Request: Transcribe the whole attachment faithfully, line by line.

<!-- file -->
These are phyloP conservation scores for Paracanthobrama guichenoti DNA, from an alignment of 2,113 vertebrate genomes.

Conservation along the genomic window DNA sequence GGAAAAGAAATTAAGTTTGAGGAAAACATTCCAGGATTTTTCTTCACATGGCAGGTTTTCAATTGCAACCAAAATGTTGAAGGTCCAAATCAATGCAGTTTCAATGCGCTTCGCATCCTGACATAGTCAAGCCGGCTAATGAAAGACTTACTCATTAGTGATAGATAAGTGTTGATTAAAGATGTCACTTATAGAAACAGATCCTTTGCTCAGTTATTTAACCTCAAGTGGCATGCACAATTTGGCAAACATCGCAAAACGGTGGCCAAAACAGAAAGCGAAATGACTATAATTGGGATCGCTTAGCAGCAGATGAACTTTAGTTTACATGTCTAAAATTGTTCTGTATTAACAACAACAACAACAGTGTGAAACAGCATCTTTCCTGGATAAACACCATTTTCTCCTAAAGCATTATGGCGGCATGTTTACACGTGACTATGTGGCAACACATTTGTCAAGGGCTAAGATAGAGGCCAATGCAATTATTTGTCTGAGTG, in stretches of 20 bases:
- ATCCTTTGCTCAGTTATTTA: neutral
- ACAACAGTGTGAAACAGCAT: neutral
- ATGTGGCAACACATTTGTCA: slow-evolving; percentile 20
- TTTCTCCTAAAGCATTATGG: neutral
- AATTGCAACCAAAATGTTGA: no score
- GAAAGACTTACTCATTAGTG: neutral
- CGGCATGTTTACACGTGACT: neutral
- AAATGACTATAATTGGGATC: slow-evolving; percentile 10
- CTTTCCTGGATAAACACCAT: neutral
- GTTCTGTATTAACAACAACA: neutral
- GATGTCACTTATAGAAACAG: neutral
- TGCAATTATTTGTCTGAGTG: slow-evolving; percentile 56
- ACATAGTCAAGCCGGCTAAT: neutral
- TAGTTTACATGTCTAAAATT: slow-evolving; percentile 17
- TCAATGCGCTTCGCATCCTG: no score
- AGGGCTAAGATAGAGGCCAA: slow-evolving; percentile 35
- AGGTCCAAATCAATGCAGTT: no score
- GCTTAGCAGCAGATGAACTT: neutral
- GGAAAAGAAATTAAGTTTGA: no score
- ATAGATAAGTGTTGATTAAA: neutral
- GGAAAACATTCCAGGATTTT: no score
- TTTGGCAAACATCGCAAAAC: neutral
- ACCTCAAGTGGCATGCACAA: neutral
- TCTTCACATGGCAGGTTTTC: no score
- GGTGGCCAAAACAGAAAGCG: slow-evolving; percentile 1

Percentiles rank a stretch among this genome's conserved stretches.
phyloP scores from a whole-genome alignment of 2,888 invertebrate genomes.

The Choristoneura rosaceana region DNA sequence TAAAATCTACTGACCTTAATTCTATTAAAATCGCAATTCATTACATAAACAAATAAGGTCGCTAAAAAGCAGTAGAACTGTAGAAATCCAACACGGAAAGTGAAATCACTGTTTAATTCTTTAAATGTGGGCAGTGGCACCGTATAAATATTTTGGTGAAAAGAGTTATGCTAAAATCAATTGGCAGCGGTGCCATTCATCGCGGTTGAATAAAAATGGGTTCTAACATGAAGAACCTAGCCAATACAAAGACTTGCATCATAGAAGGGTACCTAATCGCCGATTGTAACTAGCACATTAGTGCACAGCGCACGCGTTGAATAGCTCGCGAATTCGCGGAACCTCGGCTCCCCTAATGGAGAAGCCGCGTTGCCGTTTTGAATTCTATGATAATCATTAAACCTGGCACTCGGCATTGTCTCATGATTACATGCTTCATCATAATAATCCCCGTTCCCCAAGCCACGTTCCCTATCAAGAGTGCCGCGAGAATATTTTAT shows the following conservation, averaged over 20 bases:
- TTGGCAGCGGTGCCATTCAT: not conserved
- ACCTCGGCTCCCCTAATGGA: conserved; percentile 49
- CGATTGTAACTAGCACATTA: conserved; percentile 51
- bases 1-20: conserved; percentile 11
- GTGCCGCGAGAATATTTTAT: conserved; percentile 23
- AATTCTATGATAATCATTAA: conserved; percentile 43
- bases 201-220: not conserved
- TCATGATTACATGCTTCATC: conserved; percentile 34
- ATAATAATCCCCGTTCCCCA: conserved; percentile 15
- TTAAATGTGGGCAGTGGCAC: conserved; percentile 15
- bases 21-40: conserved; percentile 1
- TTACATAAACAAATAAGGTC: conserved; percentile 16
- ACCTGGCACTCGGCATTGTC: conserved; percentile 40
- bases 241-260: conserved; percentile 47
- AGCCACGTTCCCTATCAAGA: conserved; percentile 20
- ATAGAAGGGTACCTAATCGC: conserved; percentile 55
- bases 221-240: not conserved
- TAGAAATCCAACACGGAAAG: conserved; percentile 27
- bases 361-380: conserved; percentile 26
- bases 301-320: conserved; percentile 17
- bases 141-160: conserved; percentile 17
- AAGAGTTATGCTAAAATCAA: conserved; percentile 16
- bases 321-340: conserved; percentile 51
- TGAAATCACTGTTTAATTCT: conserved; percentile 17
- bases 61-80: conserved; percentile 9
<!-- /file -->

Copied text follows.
These are phyloP conservation scores for Paracanthobrama guichenoti DNA, from an alignment of 2,113 vertebrate genomes.

Conservation along the genomic window DNA sequence GGAAAAGAAATTAAGTTTGAGGAAAACATTCCAGGATTTTTCTTCACATGGCAGGTTTTCAATTGCAACCAAAATGTTGAAGGTCCAAATCAATGCAGTTTCAATGCGCTTCGCATCCTGACATAGTCAAGCCGGCTAATGAAAGACTTACTCATTAGTGATAGATAAGTGTTGATTAAAGATGTCACTTATAGAAACAGATCCTTTGCTCAGTTATTTAACCTCAAGTGGCATGCACAATTTGGCAAACATCGCAAAACGGTGGCCAAAACAGAAAGCGAAATGACTATAATTGGGATCGCTTAGCAGCAGATGAACTTTAGTTTACATGTCTAAAATTGTTCTGTATTAACAACAACAACAACAGTGTGAAACAGCATCTTTCCTGGATAAACACCATTTTCTCCTAAAGCATTATGGCGGCATGTTTACACGTGACTATGTGGCAACACATTTGTCAAGGGCTAAGATAGAGGCCAATGCAATTATTTGTCTGAGTG, in stretches of 20 bases:
- ATCCTTTGCTCAGTTATTTA: neutral
- ACAACAGTGTGAAACAGCAT: neutral
- ATGTGGCAACACATTTGTCA: slow-evolving; percentile 20
- TTTCTCCTAAAGCATTATGG: neutral
- AATTGCAACCAAAATGTTGA: no score
- GAAAGACTTACTCATTAGTG: neutral
- CGGCATGTTTACACGTGACT: neutral
- AAATGACTATAATTGGGATC: slow-evolving; percentile 10
- CTTTCCTGGATAAACACCAT: neutral
- GTTCTGTATTAACAACAACA: neutral
- GATGTCACTTATAGAAACAG: neutral
- TGCAATTATTTGTCTGAGTG: slow-evolving; percentile 56
- ACATAGTCAAGCCGGCTAAT: neutral
- TAGTTTACATGTCTAAAATT: slow-evolving; percentile 17
- TCAATGCGCTTCGCATCCTG: no score
- AGGGCTAAGATAGAGGCCAA: slow-evolving; percentile 35
- AGGTCCAAATCAATGCAGTT: no score
- GCTTAGCAGCAGATGAACTT: neutral
- GGAAAAGAAATTAAGTTTGA: no score
- ATAGATAAGTGTTGATTAAA: neutral
- GGAAAACATTCCAGGATTTT: no score
- TTTGGCAAACATCGCAAAAC: neutral
- ACCTCAAGTGGCATGCACAA: neutral
- TCTTCACATGGCAGGTTTTC: no score
- GGTGGCCAAAACAGAAAGCG: slow-evolving; percentile 1

Percentiles rank a stretch among this genome's conserved stretches.
phyloP scores from a whole-genome alignment of 2,888 invertebrate genomes.

The Choristoneura rosaceana region DNA sequence TAAAATCTACTGACCTTAATTCTATTAAAATCGCAATTCATTACATAAACAAATAAGGTCGCTAAAAAGCAGTAGAACTGTAGAAATCCAACACGGAAAGTGAAATCACTGTTTAATTCTTTAAATGTGGGCAGTGGCACCGTATAAATATTTTGGTGAAAAGAGTTATGCTAAAATCAATTGGCAGCGGTGCCATTCATCGCGGTTGAATAAAAATGGGTTCTAACATGAAGAACCTAGCCAATACAAAGACTTGCATCATAGAAGGGTACCTAATCGCCGATTGTAACTAGCACATTAGTGCACAGCGCACGCGTTGAATAGCTCGCGAATTCGCGGAACCTCGGCTCCCCTAATGGAGAAGCCGCGTTGCCGTTTTGAATTCTATGATAATCATTAAACCTGGCACTCGGCATTGTCTCATGATTACATGCTTCATCATAATAATCCCCGTTCCCCAAGCCACGTTCCCTATCAAGAGTGCCGCGAGAATATTTTAT shows the following conservation, averaged over 20 bases:
- TTGGCAGCGGTGCCATTCAT: not conserved
- ACCTCGGCTCCCCTAATGGA: conserved; percentile 49
- CGATTGTAACTAGCACATTA: conserved; percentile 51
- bases 1-20: conserved; percentile 11
- GTGCCGCGAGAATATTTTAT: conserved; percentile 23
- AATTCTATGATAATCATTAA: conserved; percentile 43
- bases 201-220: not conserved
- TCATGATTACATGCTTCATC: conserved; percentile 34
- ATAATAATCCCCGTTCCCCA: conserved; percentile 15
- TTAAATGTGGGCAGTGGCAC: conserved; percentile 15
- bases 21-40: conserved; percentile 1
- TTACATAAACAAATAAGGTC: conserved; percentile 16
- ACCTGGCACTCGGCATTGTC: conserved; percentile 40
- bases 241-260: conserved; percentile 47
- AGCCACGTTCCCTATCAAGA: conserved; percentile 20
- ATAGAAGGGTACCTAATCGC: conserved; percentile 55
- bases 221-240: not conserved
- TAGAAATCCAACACGGAAAG: conserved; percentile 27
- bases 361-380: conserved; percentile 26
- bases 301-320: conserved; percentile 17
- bases 141-160: conserved; percentile 17
- AAGAGTTATGCTAAAATCAA: conserved; percentile 16
- bases 321-340: conserved; percentile 51
- TGAAATCACTGTTTAATTCT: conserved; percentile 17
- bases 61-80: conserved; percentile 9